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The Blues Is Where It’s At

Live music is alive, well and thriving. The Mahindra Blues Festival in February and the Angelique Kidjo concerts in March were very well attended by obviously appreciative Mumbai audiences. I was thrilled to be there to participate with the energy that permeated through their sounds. There is some X factor associated with a live music […]


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Live music is alive, well and thriving. The Mahindra Blues Festival in February and the Angelique Kidjo concerts in March were very well attended by obviously appreciative Mumbai audiences. I was thrilled to be there to participate with the energy that permeated through their sounds. There is some X factor associated with a live music concert, even when the music might otherwise be not outstanding. While I enjoyed both these concerts, I felt there was something missing.

The two dimensional sound with only guitars and bass guitars used throughout, was monotonous. One missed the extra character added by the use of horns. A trumpet or saxophone in the mix would have worked wonders for the blues concert. The blues have undergone considerable transformation in recent times. The sound of stone or natural blues sound, which was the sound of bands such as the Muddy Waters band, has changed since the 1960s and 70s. My theory is that rock musicians, such as Mick Jagger incorporated the blues sound in their own expression. The popularity of The Rolling Stones and other British bands with their ‘blues’ inputs, have changed the perception of the blues sound among the audiences, particularly non American ones. Some six years ago I attended the Chicago Blues Festival which had a totally different flavour. Perhaps we have just got used to the sound of the amplified electric guitar and deafening high volume sound. There is so much more to the blues than that. For all that, the annual Mahindra’s Blues Festival is a delicious prospect for the future. It will only get better and better.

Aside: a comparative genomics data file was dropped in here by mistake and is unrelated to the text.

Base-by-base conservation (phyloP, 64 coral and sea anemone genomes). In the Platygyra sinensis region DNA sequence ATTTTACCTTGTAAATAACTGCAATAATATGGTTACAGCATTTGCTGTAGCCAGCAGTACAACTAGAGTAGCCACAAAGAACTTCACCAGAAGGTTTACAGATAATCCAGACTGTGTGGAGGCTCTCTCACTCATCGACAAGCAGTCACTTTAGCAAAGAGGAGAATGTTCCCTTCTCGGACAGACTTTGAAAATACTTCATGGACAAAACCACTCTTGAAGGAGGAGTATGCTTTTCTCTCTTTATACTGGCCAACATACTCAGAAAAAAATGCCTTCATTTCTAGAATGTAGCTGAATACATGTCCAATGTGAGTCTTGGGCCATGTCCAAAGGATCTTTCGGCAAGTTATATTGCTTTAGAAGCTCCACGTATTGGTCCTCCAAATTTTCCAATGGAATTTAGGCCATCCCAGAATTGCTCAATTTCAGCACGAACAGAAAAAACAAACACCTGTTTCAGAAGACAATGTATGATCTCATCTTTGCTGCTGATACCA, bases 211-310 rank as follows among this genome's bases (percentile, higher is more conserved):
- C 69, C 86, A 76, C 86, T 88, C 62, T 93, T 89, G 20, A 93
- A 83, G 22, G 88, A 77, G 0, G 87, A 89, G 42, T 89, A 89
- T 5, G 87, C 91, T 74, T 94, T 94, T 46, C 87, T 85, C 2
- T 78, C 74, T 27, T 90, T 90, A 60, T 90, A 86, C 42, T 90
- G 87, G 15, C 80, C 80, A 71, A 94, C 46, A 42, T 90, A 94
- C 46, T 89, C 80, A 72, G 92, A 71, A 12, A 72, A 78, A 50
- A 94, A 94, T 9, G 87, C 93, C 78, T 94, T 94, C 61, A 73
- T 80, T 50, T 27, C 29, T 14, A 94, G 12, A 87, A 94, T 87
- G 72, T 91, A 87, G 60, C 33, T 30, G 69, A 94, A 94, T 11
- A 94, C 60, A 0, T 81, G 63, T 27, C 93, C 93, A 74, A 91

Memories of live concerts past are awakened by recent experiences. I feel very fortunate to have heard the great Muddy Waters in a concert in Montreal, Canada. His presence on stage was easy, unhurried and humble. He was not the kind of showman that Buddy Guy is, but his music was mesmeric. On the other hand the presence on stage of James Brown was nothing short of electric (I mean the sound not the voltage). It was impossible to sit still while he was performing. Brown’s constant energy, his big band and antics and his unbridled joy in the music made for a scintillating experience.

No less dazzling were the experiences of hearing Ray Charles and Etta James. Both were more subtle and smooth than James Brown, but very classy. Even more understated were the duo of Sonny Terry and Brownie McGhee. They sat on their stools with acoustic guitars and told you elaborate stories.

The best jazz music comes from playing the blues. Listen to Charlie Parker, John Coltrane, Miles Davis or many other jazz greats and you will hear the blues in their music. Great jazz composers such as Duke Ellington, Charles Mingus, Thelonius Monk and others have composed some beautiful blues pieces. Listen to ‘Mood Indigo,’ ‘’Round Midnight,’ ‘Parker’s Mood’ or ‘Billie’s Blues.’ Goosebumps guaranteed. Louis Armstrong played and sang the blues from deep within him. Among other jazz vocalists there have been some outstanding blues singers. Billie Holiday exemplified this sound. Her pain comes through her music in everything she sings. Dinah Washington, Betty Carter, Sarah Vaughan and Ella Fitzgerald are always close to the blues. Count Basie employed Big Joe Turner, Jimmy Rushing and Joe Williams to sing the blues in his hugely popular big band.

We hope that future editions of blues festivals in Mumbai will broaden their talent base to include some wonderful blues talent from the jazz fraternity.

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